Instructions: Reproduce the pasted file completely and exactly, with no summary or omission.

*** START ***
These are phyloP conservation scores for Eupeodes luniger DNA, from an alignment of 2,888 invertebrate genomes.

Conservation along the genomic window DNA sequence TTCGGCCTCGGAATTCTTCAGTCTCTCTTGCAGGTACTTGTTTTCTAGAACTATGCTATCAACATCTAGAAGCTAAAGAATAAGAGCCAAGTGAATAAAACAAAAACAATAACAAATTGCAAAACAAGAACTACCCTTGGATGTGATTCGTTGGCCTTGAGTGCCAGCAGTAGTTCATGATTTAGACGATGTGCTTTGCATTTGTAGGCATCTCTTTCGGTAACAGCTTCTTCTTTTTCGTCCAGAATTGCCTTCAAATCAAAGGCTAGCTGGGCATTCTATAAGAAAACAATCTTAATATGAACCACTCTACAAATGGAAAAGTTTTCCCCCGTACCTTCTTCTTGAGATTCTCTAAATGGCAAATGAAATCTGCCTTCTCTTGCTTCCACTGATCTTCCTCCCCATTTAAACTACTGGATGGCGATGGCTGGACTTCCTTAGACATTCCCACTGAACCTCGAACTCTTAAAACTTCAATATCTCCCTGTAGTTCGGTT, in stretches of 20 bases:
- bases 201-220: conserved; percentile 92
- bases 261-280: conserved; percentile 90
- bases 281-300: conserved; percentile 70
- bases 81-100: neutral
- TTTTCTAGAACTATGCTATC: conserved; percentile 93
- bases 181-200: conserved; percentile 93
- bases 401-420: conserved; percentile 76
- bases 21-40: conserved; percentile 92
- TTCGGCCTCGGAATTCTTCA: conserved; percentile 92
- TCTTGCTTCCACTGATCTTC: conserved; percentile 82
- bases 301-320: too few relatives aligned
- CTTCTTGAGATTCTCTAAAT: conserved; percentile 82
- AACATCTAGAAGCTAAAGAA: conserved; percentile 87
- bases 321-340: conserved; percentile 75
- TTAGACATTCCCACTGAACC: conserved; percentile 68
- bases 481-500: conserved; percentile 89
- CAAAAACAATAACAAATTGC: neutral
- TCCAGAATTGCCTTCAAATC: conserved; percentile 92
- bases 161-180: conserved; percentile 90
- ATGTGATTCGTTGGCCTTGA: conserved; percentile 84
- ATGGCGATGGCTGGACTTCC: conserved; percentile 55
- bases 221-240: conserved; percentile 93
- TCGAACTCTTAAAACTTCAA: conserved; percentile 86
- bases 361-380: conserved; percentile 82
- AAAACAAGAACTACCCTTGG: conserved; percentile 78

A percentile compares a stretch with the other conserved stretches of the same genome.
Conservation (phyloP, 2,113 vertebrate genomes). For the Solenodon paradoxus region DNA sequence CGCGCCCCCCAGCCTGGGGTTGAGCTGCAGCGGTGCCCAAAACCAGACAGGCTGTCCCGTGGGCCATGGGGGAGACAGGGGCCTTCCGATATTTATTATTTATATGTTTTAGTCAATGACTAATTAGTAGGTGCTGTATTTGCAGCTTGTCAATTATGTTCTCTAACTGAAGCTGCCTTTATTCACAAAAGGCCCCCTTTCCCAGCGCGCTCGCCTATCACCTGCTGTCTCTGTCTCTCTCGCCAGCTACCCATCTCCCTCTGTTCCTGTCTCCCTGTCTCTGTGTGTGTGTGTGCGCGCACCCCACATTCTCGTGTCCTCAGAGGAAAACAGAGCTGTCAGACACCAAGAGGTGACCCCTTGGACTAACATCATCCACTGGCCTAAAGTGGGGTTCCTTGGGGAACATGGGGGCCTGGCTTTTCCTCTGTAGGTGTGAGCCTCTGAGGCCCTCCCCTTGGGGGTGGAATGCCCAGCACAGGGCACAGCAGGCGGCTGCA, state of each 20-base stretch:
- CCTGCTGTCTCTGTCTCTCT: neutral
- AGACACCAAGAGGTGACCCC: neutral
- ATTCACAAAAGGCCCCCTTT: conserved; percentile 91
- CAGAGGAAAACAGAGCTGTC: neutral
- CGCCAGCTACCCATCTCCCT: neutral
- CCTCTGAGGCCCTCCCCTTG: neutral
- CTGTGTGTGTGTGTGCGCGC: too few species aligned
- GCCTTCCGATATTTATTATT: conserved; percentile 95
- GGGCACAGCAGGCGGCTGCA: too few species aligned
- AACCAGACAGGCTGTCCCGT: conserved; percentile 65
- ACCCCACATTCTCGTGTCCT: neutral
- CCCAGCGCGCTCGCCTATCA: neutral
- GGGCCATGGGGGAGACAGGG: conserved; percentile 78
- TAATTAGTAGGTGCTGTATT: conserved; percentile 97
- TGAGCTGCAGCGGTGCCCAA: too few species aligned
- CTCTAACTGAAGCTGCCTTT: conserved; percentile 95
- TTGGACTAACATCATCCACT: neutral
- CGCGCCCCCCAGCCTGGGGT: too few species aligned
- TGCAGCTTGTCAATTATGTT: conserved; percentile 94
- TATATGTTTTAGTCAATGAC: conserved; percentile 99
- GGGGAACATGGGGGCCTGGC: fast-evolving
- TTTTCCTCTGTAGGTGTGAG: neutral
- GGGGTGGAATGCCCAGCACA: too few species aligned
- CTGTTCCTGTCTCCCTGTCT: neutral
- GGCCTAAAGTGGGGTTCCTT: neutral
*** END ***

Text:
These are phyloP conservation scores for Eupeodes luniger DNA, from an alignment of 2,888 invertebrate genomes.

Conservation along the genomic window DNA sequence TTCGGCCTCGGAATTCTTCAGTCTCTCTTGCAGGTACTTGTTTTCTAGAACTATGCTATCAACATCTAGAAGCTAAAGAATAAGAGCCAAGTGAATAAAACAAAAACAATAACAAATTGCAAAACAAGAACTACCCTTGGATGTGATTCGTTGGCCTTGAGTGCCAGCAGTAGTTCATGATTTAGACGATGTGCTTTGCATTTGTAGGCATCTCTTTCGGTAACAGCTTCTTCTTTTTCGTCCAGAATTGCCTTCAAATCAAAGGCTAGCTGGGCATTCTATAAGAAAACAATCTTAATATGAACCACTCTACAAATGGAAAAGTTTTCCCCCGTACCTTCTTCTTGAGATTCTCTAAATGGCAAATGAAATCTGCCTTCTCTTGCTTCCACTGATCTTCCTCCCCATTTAAACTACTGGATGGCGATGGCTGGACTTCCTTAGACATTCCCACTGAACCTCGAACTCTTAAAACTTCAATATCTCCCTGTAGTTCGGTT, in stretches of 20 bases:
- bases 201-220: conserved; percentile 92
- bases 261-280: conserved; percentile 90
- bases 281-300: conserved; percentile 70
- bases 81-100: neutral
- TTTTCTAGAACTATGCTATC: conserved; percentile 93
- bases 181-200: conserved; percentile 93
- bases 401-420: conserved; percentile 76
- bases 21-40: conserved; percentile 92
- TTCGGCCTCGGAATTCTTCA: conserved; percentile 92
- TCTTGCTTCCACTGATCTTC: conserved; percentile 82
- bases 301-320: too few relatives aligned
- CTTCTTGAGATTCTCTAAAT: conserved; percentile 82
- AACATCTAGAAGCTAAAGAA: conserved; percentile 87
- bases 321-340: conserved; percentile 75
- TTAGACATTCCCACTGAACC: conserved; percentile 68
- bases 481-500: conserved; percentile 89
- CAAAAACAATAACAAATTGC: neutral
- TCCAGAATTGCCTTCAAATC: conserved; percentile 92
- bases 161-180: conserved; percentile 90
- ATGTGATTCGTTGGCCTTGA: conserved; percentile 84
- ATGGCGATGGCTGGACTTCC: conserved; percentile 55
- bases 221-240: conserved; percentile 93
- TCGAACTCTTAAAACTTCAA: conserved; percentile 86
- bases 361-380: conserved; percentile 82
- AAAACAAGAACTACCCTTGG: conserved; percentile 78

A percentile compares a stretch with the other conserved stretches of the same genome.
Conservation (phyloP, 2,113 vertebrate genomes). For the Solenodon paradoxus region DNA sequence CGCGCCCCCCAGCCTGGGGTTGAGCTGCAGCGGTGCCCAAAACCAGACAGGCTGTCCCGTGGGCCATGGGGGAGACAGGGGCCTTCCGATATTTATTATTTATATGTTTTAGTCAATGACTAATTAGTAGGTGCTGTATTTGCAGCTTGTCAATTATGTTCTCTAACTGAAGCTGCCTTTATTCACAAAAGGCCCCCTTTCCCAGCGCGCTCGCCTATCACCTGCTGTCTCTGTCTCTCTCGCCAGCTACCCATCTCCCTCTGTTCCTGTCTCCCTGTCTCTGTGTGTGTGTGTGCGCGCACCCCACATTCTCGTGTCCTCAGAGGAAAACAGAGCTGTCAGACACCAAGAGGTGACCCCTTGGACTAACATCATCCACTGGCCTAAAGTGGGGTTCCTTGGGGAACATGGGGGCCTGGCTTTTCCTCTGTAGGTGTGAGCCTCTGAGGCCCTCCCCTTGGGGGTGGAATGCCCAGCACAGGGCACAGCAGGCGGCTGCA, state of each 20-base stretch:
- CCTGCTGTCTCTGTCTCTCT: neutral
- AGACACCAAGAGGTGACCCC: neutral
- ATTCACAAAAGGCCCCCTTT: conserved; percentile 91
- CAGAGGAAAACAGAGCTGTC: neutral
- CGCCAGCTACCCATCTCCCT: neutral
- CCTCTGAGGCCCTCCCCTTG: neutral
- CTGTGTGTGTGTGTGCGCGC: too few species aligned
- GCCTTCCGATATTTATTATT: conserved; percentile 95
- GGGCACAGCAGGCGGCTGCA: too few species aligned
- AACCAGACAGGCTGTCCCGT: conserved; percentile 65
- ACCCCACATTCTCGTGTCCT: neutral
- CCCAGCGCGCTCGCCTATCA: neutral
- GGGCCATGGGGGAGACAGGG: conserved; percentile 78
- TAATTAGTAGGTGCTGTATT: conserved; percentile 97
- TGAGCTGCAGCGGTGCCCAA: too few species aligned
- CTCTAACTGAAGCTGCCTTT: conserved; percentile 95
- TTGGACTAACATCATCCACT: neutral
- CGCGCCCCCCAGCCTGGGGT: too few species aligned
- TGCAGCTTGTCAATTATGTT: conserved; percentile 94
- TATATGTTTTAGTCAATGAC: conserved; percentile 99
- GGGGAACATGGGGGCCTGGC: fast-evolving
- TTTTCCTCTGTAGGTGTGAG: neutral
- GGGGTGGAATGCCCAGCACA: too few species aligned
- CTGTTCCTGTCTCCCTGTCT: neutral
- GGCCTAAAGTGGGGTTCCTT: neutral